Former Great Britain track sprinter Jess Varnish has called for a full release of all evidence surrounding British Cycling's investigation into her claims against its former technical director Shane Sutton.
Last week a leaked report showed that Sutton had been cleared of eight of the nine accusations of bullying and sexual harassment made against him by Varnish, with BC finding that the Australian had used the word "bitches" but had not used the "c-word" or referred to female cyclists as "sheilas".
Simon Fenton, Varnish's lawyer, said that his client felt "shocked, upset, and bewildered" at the decision, and has now made a request to BC to release all evidence related to the case under the Data Protection Act.
According to The Guardian (opens in new tab), Fenton has called for the release of:
- Performance data and other records relating to her training and competition
- Any emails or other documents in which she was referred to
- The decision to remove her from the Olympic Podium Programme and to terminate her relationship with British Cycling
- A copy of any personnel records held on or about her
- The investigation and report about Ms Varnish’s complaints about Shane Sutton the summary findings of which were sent to her on 5 December 2016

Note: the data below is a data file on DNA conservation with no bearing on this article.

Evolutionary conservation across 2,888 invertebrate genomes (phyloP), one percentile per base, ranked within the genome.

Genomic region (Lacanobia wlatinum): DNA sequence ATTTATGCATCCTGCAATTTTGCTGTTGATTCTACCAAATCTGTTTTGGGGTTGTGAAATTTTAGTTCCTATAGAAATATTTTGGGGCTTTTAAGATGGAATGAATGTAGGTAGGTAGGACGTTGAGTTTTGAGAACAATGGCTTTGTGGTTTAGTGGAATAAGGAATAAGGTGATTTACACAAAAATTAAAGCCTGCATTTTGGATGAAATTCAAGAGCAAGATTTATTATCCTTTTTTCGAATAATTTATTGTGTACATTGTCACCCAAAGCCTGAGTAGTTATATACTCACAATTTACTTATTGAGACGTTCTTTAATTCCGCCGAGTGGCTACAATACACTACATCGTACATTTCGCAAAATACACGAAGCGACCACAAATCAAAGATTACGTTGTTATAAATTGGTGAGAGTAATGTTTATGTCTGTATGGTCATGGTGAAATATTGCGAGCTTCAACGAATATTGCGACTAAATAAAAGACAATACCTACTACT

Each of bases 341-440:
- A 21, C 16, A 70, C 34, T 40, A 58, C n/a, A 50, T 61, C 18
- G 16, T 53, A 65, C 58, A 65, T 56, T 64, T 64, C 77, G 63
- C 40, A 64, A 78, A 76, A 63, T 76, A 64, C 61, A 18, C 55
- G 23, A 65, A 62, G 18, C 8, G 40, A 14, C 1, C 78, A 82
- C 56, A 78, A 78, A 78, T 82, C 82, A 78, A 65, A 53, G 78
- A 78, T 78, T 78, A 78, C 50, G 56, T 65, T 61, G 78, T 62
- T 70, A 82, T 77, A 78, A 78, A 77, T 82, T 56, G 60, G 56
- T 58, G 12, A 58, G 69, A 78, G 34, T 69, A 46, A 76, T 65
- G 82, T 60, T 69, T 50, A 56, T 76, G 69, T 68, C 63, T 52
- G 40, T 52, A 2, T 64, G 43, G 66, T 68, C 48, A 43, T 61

- Text messages to or from Shane Sutton, Iain Dyer, Justin Grace and Jan van Eijden
- All medical records
The call for the release of evidence indicates that the case is unlikely to be closed any time soon, with Varnish's legal team expected to challenge the decisions the BC investigation. The exact form that such a challenge will take is unclear.
Sutton, who resigned as BC technical director in May, has always denied all of the allegations made against him
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Henry Robertshaw began his time at Cycling Weekly working with the tech team, writing reviews, buying guides and appearing in videos advising on how to dress for the seasons. He later moved over to the news team, where his work focused on the professional peloton as well as legislation and provision for cycling. He's since moved his career in a new direction, with a role at the Department for Environment, Food and Rural Affairs.
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